Tag: contract use

Assigning a building contract

Assignment involves the transfer of complicated rights and requires you to be incredibly careful. Once you know what can be assigned, you need to look out for the traps! Historically, the courts were troubled by cases involving whether or not the assignment was subject to consent (if you failed to

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Avoid disputes with records

Having considered how a clear contract can help you avoid disputes, Susannah Lee, an expert disputes solicitor,  looks at how disputes can be won and lost with records. Records are an essential (if boring) part of contract management. Max Abrahamson wrote A party to a dispute… will learn three lessons

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Using letters of intent successfully

To make letters of intent really work for you, you need a fast but fool-proof process. There are two critical stages: what you do before you send a letter of intent and what you do after. Before you send it You should check whether the letter of intent you need

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Busting your variation myths

A contract for the execution of work confers on the contractor not only the duty to carry out the work but the corresponding right to be able to complete the work which it contracted to carry out… contracts contain provisions to enable the employer to vary the work in order

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A pale pink ceramic pig against a white background. By Fabian Blank via Unsplash.
Sarah Fox

When letters of intent go wrong: the funder perspective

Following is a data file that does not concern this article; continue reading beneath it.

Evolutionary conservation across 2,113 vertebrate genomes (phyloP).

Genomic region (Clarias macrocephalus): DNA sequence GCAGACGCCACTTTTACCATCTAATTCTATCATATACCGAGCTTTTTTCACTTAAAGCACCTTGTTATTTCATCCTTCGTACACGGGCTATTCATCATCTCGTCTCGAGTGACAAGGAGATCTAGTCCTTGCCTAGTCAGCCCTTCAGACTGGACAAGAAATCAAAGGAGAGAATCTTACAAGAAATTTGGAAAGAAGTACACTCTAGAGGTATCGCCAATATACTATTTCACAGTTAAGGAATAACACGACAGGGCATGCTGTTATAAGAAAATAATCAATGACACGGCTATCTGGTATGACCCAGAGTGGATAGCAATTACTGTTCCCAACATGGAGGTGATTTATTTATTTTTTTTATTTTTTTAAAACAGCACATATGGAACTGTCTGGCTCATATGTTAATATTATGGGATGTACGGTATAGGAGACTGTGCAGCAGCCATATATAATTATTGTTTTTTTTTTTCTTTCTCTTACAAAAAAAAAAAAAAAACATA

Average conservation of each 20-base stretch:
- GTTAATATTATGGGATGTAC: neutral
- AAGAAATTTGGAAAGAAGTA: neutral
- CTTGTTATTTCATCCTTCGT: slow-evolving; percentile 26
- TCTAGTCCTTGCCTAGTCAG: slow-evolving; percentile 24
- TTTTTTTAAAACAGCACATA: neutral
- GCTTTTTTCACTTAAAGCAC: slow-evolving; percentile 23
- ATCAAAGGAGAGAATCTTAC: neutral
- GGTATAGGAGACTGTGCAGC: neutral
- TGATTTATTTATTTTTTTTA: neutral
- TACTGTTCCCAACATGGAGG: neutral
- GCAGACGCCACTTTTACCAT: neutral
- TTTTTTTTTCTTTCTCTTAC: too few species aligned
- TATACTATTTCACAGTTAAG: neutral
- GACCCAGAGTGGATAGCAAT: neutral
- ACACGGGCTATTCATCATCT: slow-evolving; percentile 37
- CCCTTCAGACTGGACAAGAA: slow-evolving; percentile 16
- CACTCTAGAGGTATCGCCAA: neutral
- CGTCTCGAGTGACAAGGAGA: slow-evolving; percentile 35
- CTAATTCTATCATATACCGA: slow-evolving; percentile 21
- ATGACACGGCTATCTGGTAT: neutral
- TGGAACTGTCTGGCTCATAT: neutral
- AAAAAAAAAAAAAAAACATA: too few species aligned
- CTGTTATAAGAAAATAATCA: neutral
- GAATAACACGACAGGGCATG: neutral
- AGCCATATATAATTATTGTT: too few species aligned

On any construction project, there is likely to be a funder, who lends money to the client for the purposes of getting the development completed. The funder will assess the viability of a project based on factors including: size of the loan ie the amount of money the client needs

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When letters of intent go wrong: the advisers’ perspective

Letters of intent can be recommended in specific circumstances: in view of the perceived importance of achieving early completion and, specifically, early commencement of the works, it was acceptable to advise commencing [the project] under a letter of intent rather than waiting until a formal building contract could be executed.”

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Review the risk in using a letter of intent

Although there are a number of pitfalls with letters of intent, the key risk is that the full contract is never signed. A letter of intent is used to get the project started quickly, but it is only intended to be a temporary stop-gap. So why don’t the parties get

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